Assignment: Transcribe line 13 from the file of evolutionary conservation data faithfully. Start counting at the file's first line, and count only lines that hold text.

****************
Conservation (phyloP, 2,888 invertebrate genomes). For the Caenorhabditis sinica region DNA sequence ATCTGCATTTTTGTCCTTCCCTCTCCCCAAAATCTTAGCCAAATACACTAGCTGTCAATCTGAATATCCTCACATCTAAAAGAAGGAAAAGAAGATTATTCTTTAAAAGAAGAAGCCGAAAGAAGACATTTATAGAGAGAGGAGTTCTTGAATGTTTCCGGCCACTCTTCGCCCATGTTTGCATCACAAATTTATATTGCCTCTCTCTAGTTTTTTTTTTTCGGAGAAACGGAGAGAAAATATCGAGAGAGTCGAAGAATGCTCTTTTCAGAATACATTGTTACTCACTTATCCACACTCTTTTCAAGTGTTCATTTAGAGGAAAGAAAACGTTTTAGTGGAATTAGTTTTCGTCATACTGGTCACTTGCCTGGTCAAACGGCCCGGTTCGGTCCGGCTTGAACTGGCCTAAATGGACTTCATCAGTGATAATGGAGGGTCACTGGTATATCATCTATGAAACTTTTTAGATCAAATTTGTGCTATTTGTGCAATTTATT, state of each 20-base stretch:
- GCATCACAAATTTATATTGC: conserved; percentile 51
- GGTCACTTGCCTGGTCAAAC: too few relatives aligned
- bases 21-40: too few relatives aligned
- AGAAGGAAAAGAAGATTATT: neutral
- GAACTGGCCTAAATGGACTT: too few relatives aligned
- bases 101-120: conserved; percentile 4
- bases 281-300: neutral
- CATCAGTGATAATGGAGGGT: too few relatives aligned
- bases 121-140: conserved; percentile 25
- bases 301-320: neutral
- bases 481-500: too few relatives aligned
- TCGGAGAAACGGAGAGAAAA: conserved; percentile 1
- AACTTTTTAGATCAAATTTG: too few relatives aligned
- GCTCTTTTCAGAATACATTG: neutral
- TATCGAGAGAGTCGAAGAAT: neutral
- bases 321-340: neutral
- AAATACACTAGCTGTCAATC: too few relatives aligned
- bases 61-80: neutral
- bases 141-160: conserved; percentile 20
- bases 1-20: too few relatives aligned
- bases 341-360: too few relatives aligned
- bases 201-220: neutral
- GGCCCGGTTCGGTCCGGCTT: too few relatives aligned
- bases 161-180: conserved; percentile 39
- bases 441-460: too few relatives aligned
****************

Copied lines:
- TCGGAGAAACGGAGAGAAAA: conserved; percentile 1